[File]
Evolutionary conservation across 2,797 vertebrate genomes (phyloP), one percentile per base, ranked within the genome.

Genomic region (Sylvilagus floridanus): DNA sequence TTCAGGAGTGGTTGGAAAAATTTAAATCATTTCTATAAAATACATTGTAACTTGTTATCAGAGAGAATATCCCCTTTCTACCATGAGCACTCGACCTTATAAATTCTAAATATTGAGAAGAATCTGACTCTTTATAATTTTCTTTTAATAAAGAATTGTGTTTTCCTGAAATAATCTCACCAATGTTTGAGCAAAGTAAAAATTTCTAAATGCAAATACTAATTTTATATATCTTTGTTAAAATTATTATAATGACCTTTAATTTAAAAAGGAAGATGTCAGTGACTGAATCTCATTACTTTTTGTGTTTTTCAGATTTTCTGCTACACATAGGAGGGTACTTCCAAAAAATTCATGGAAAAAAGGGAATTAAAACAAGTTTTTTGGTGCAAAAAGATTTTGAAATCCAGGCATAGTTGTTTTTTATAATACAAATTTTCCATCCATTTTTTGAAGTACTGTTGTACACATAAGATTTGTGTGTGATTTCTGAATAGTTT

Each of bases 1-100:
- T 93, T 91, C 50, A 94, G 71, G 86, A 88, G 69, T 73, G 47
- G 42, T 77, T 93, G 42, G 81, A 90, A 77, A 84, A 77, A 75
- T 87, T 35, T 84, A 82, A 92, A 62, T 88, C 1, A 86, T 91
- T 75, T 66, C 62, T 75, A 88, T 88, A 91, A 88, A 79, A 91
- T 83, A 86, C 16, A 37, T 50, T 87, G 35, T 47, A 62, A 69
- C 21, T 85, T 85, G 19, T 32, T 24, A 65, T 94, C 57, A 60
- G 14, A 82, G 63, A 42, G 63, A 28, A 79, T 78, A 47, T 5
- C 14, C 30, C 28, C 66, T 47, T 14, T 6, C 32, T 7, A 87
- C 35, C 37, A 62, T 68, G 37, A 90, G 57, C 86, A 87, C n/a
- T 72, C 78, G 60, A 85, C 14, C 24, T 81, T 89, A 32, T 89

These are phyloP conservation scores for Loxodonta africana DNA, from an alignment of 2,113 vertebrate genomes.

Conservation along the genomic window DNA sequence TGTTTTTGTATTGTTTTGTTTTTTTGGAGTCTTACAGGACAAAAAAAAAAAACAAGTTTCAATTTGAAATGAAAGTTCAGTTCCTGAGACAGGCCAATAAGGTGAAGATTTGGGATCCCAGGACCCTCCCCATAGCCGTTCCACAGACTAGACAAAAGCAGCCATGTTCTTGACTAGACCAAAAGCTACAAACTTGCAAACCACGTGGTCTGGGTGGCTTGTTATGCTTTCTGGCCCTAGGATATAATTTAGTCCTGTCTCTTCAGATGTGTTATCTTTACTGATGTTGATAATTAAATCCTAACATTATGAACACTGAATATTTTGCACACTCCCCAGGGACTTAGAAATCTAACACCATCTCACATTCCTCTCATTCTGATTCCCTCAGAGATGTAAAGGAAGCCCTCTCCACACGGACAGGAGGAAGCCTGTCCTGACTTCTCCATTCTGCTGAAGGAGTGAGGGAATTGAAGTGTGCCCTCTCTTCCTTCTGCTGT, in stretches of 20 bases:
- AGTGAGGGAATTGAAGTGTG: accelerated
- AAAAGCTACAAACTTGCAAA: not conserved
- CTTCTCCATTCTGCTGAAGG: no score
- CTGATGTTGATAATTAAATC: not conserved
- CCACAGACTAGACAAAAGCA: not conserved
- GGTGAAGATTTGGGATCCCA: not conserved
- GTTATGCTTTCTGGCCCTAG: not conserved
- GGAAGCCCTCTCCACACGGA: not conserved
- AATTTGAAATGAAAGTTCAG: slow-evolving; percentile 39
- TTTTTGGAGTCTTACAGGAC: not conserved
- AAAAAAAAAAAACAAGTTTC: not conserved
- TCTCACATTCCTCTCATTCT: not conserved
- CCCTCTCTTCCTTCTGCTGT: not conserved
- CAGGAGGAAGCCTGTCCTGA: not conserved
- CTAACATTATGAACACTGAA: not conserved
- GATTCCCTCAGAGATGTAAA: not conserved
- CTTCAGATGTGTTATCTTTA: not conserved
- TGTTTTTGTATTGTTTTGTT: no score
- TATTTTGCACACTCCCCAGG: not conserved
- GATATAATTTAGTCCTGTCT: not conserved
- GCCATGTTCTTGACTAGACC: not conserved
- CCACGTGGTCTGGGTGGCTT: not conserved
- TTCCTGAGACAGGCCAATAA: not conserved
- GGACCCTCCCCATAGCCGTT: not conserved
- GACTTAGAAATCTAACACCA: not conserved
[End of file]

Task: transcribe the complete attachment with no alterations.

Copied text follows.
Evolutionary conservation across 2,797 vertebrate genomes (phyloP), one percentile per base, ranked within the genome.

Genomic region (Sylvilagus floridanus): DNA sequence TTCAGGAGTGGTTGGAAAAATTTAAATCATTTCTATAAAATACATTGTAACTTGTTATCAGAGAGAATATCCCCTTTCTACCATGAGCACTCGACCTTATAAATTCTAAATATTGAGAAGAATCTGACTCTTTATAATTTTCTTTTAATAAAGAATTGTGTTTTCCTGAAATAATCTCACCAATGTTTGAGCAAAGTAAAAATTTCTAAATGCAAATACTAATTTTATATATCTTTGTTAAAATTATTATAATGACCTTTAATTTAAAAAGGAAGATGTCAGTGACTGAATCTCATTACTTTTTGTGTTTTTCAGATTTTCTGCTACACATAGGAGGGTACTTCCAAAAAATTCATGGAAAAAAGGGAATTAAAACAAGTTTTTTGGTGCAAAAAGATTTTGAAATCCAGGCATAGTTGTTTTTTATAATACAAATTTTCCATCCATTTTTTGAAGTACTGTTGTACACATAAGATTTGTGTGTGATTTCTGAATAGTTT

Each of bases 1-100:
- T 93, T 91, C 50, A 94, G 71, G 86, A 88, G 69, T 73, G 47
- G 42, T 77, T 93, G 42, G 81, A 90, A 77, A 84, A 77, A 75
- T 87, T 35, T 84, A 82, A 92, A 62, T 88, C 1, A 86, T 91
- T 75, T 66, C 62, T 75, A 88, T 88, A 91, A 88, A 79, A 91
- T 83, A 86, C 16, A 37, T 50, T 87, G 35, T 47, A 62, A 69
- C 21, T 85, T 85, G 19, T 32, T 24, A 65, T 94, C 57, A 60
- G 14, A 82, G 63, A 42, G 63, A 28, A 79, T 78, A 47, T 5
- C 14, C 30, C 28, C 66, T 47, T 14, T 6, C 32, T 7, A 87
- C 35, C 37, A 62, T 68, G 37, A 90, G 57, C 86, A 87, C n/a
- T 72, C 78, G 60, A 85, C 14, C 24, T 81, T 89, A 32, T 89

These are phyloP conservation scores for Loxodonta africana DNA, from an alignment of 2,113 vertebrate genomes.

Conservation along the genomic window DNA sequence TGTTTTTGTATTGTTTTGTTTTTTTGGAGTCTTACAGGACAAAAAAAAAAAACAAGTTTCAATTTGAAATGAAAGTTCAGTTCCTGAGACAGGCCAATAAGGTGAAGATTTGGGATCCCAGGACCCTCCCCATAGCCGTTCCACAGACTAGACAAAAGCAGCCATGTTCTTGACTAGACCAAAAGCTACAAACTTGCAAACCACGTGGTCTGGGTGGCTTGTTATGCTTTCTGGCCCTAGGATATAATTTAGTCCTGTCTCTTCAGATGTGTTATCTTTACTGATGTTGATAATTAAATCCTAACATTATGAACACTGAATATTTTGCACACTCCCCAGGGACTTAGAAATCTAACACCATCTCACATTCCTCTCATTCTGATTCCCTCAGAGATGTAAAGGAAGCCCTCTCCACACGGACAGGAGGAAGCCTGTCCTGACTTCTCCATTCTGCTGAAGGAGTGAGGGAATTGAAGTGTGCCCTCTCTTCCTTCTGCTGT, in stretches of 20 bases:
- AGTGAGGGAATTGAAGTGTG: accelerated
- AAAAGCTACAAACTTGCAAA: not conserved
- CTTCTCCATTCTGCTGAAGG: no score
- CTGATGTTGATAATTAAATC: not conserved
- CCACAGACTAGACAAAAGCA: not conserved
- GGTGAAGATTTGGGATCCCA: not conserved
- GTTATGCTTTCTGGCCCTAG: not conserved
- GGAAGCCCTCTCCACACGGA: not conserved
- AATTTGAAATGAAAGTTCAG: slow-evolving; percentile 39
- TTTTTGGAGTCTTACAGGAC: not conserved
- AAAAAAAAAAAACAAGTTTC: not conserved
- TCTCACATTCCTCTCATTCT: not conserved
- CCCTCTCTTCCTTCTGCTGT: not conserved
- CAGGAGGAAGCCTGTCCTGA: not conserved
- CTAACATTATGAACACTGAA: not conserved
- GATTCCCTCAGAGATGTAAA: not conserved
- CTTCAGATGTGTTATCTTTA: not conserved
- TGTTTTTGTATTGTTTTGTT: no score
- TATTTTGCACACTCCCCAGG: not conserved
- GATATAATTTAGTCCTGTCT: not conserved
- GCCATGTTCTTGACTAGACC: not conserved
- CCACGTGGTCTGGGTGGCTT: not conserved
- TTCCTGAGACAGGCCAATAA: not conserved
- GGACCCTCCCCATAGCCGTT: not conserved
- GACTTAGAAATCTAACACCA: not conserved